In the first part, many of the questions were written beforehand and asked through a translator. I knew that there were specific things she wanted to say as a leader, particularly about deforestation, demarcation, PEC 215, and discrimination. Those were the things she wanted me to share and publish to help her with her cause. In the second part, I sensed that she was done telling everything she wanted to say and so I thought we could have a more relaxed conversation about her and her background which I was curious about. And since I didn’t write those questions I just began asking them spontaneously and directly (through the translator) to her. And I think at this moment it became possible for the audience to just be a witness to our encounter and the process of how that relationship of trust that I am talking about was beginning to stem. I also didn’t want to make many cuts and just let the time run as it was. I am a big fan of Claude Lanzmann and Eduardo Coutinho and their use of time and conversation in their work. I realized that translation and language are key especially in an Indigenous context. This was done from Kayapó to Portuguese and Portuguese to English and Turkish. Anthropologists and filmmakers historically were able to build whatever narrative they wanted with the Indigenous people because of the lack of communication with these communities. In the video, there are parts where I don’t fully understand the translator or where the translator doesn’t understand Tuire and I made a deliberate choice to not cut those parts so the audience can see the issues that arise with language in such situations. For example, it shows that today some Kayapó elders speak differently than the younger generation and I don’t have to narrate that in order for it to be understood when I can just leave the conversation as it is and the information becomes self-evident. I am “the author” but I am also present in the footage when traditionally in documentaries the narrator/author is well protected and often a male westerner establishes the truth for us and his subjectivity isn’t questioned but here I expose myself and my own subjectivity.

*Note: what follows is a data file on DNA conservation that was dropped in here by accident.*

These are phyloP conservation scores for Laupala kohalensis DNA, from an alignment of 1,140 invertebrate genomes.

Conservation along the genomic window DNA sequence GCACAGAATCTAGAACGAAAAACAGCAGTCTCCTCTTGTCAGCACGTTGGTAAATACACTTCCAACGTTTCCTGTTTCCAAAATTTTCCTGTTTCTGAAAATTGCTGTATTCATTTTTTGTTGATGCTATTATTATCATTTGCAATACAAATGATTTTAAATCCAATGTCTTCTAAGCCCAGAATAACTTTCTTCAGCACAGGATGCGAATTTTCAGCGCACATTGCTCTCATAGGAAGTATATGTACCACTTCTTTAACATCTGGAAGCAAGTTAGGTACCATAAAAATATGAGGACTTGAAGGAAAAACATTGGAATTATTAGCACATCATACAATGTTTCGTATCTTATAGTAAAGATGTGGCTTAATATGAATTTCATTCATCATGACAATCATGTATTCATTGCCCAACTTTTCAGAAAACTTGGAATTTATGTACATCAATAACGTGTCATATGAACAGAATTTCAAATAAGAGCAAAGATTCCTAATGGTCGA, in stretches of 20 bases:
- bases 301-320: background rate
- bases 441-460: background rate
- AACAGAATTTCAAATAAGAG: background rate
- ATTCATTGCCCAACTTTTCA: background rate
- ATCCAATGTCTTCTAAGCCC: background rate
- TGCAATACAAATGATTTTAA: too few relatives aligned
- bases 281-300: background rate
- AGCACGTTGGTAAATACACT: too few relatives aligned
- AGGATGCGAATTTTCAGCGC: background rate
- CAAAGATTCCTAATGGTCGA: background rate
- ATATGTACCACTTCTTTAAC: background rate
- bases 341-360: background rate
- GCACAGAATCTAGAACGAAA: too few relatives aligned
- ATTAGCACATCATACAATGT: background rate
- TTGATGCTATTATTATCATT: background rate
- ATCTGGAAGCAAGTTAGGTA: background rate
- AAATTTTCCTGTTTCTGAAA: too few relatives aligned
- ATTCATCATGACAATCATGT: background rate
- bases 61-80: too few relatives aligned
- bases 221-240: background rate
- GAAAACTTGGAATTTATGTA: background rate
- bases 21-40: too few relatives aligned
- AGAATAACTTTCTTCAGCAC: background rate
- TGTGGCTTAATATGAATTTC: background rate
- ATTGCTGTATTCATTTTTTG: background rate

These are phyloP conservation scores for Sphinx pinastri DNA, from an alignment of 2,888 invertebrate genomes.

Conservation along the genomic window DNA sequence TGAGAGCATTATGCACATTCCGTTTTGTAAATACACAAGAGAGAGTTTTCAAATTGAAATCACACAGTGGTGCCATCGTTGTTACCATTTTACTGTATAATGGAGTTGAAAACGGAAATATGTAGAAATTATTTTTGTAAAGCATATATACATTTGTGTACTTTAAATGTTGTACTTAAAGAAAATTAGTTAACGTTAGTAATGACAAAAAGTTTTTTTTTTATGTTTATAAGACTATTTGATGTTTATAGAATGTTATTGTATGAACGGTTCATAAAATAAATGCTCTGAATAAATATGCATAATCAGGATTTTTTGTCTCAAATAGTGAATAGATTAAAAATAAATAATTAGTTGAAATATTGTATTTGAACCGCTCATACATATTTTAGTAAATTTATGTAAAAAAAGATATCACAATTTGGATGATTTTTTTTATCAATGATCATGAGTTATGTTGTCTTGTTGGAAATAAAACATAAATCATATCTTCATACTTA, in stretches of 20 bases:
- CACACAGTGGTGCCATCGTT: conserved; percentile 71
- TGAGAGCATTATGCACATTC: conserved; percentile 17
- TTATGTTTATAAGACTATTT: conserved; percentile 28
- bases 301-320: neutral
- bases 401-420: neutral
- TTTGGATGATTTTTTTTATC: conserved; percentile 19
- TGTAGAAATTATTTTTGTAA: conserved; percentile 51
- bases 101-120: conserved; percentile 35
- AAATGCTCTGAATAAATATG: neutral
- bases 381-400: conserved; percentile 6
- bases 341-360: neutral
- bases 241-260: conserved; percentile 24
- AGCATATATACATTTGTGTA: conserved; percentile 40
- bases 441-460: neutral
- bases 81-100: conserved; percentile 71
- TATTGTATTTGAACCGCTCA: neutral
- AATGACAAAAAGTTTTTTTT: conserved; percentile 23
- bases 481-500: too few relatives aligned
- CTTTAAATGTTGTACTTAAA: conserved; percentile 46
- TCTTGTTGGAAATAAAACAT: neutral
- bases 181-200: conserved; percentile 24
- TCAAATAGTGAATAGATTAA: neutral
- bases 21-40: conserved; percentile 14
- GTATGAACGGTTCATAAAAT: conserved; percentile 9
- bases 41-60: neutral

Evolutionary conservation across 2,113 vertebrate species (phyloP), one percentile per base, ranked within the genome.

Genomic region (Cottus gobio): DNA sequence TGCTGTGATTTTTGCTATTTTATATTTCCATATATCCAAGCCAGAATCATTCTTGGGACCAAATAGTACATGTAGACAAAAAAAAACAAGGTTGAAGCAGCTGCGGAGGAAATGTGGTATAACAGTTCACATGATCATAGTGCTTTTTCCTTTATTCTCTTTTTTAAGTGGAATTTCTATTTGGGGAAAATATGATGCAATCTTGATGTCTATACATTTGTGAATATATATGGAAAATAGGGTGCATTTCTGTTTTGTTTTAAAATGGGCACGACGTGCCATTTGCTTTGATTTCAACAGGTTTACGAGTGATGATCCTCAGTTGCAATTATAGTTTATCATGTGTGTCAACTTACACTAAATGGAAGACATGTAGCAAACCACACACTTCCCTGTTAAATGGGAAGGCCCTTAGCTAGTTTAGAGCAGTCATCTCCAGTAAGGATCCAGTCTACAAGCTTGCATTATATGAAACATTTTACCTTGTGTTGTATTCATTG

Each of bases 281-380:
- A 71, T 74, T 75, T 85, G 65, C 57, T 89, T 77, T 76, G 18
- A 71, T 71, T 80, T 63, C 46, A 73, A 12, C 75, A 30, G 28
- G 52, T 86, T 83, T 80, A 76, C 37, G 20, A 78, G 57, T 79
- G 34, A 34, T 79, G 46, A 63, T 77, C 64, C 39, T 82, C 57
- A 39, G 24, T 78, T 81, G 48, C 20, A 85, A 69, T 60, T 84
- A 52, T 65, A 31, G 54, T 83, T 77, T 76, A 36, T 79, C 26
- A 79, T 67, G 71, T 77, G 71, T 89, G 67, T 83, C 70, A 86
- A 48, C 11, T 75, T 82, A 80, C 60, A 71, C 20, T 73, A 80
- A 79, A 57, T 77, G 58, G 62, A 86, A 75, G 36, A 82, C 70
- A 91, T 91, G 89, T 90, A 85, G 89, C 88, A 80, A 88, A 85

As a female visual artist, how did speaking to another female subject directly affect your viewpoint? 

When I visited Mojkarako village during the seed exchange week, everybody that was holding a camera including people from the local community were male. I was the only female and I could sense hostility towards me like “it must be so hard for you being a female here” by other white male photographers. Historically most photographers, anthropologists, journalists have been Euro descendant males and their subjects are also other males. They are the ones responsible for helping to illustrate false narratives about the Indigenous people. Tuire is also among very few females in leadership. So I was not surprised when Tuire revealed to me that nobody interviewed her before because I imagine they were intimidated and it was because she was a woman and they perhaps didn’t know how to approach her. When I met her, I said to her that as a woman I admired her and her leadership and her courage to go up to these government officials and show them that they are not the ones calling all the shots. This was the sort of energy that I needed to brace myself for the Trump era which proved to be very sexist and racist. 

Courtesy of Pınar Yolaçan

The lack of environmental protection, demarcation of the Indigenous lands, education, and human rights are getting more representation in all fields. You did this interview in 2017. Why did you decide to publish the work now?

The Kayapó are historically known for their activism. They know no fight can be won alone and they have their history and established methods. So they are willing to form allyships. They know they need others to help them with getting their voices heard in any way possible. They understand the importance of getting organized from the very beginning (and a good example of this is when the great late leader Paiakan organized the Altamira meeting in 1989 against the building of the Belo Monte dam with the Kayapó and leaders from other tribes) So their resistance is very inspiring at this moment.  Even in the US, or Brazil, or Turkey, one needs to organize and allyship is very important in any battle against racism, deforestation, climate change, etc. This is why I made sure the subtitles were in Turkish and English so people in my own country can also learn about them as an example for environmental activism. The Kayapó philosophy is very simple that, we all need oxygen, we all need air, we all need water, if you destroy the planet, you will not only kill the planet, you will commit suicide.  As Tuire says in the interview, nature is for the survival of all of us, the entire human race, not just the Indigenous.  It is a scientific fact that Covid is a direct result of the environmental crisis and it won’t be the last virus to disrupt our lives so why continue this destruction? For me when you listen to the interview, her words and her fight are a metaphor for what is happening today with Covid, racism, and the climate crisis. This is why it was important to publish it now.

Watch the online screening of “Tuire Kayapo” (First Contact) by Pınar Yolaçan on Thursday, April 22, 2021. Set your reminder for the premiere through the link below!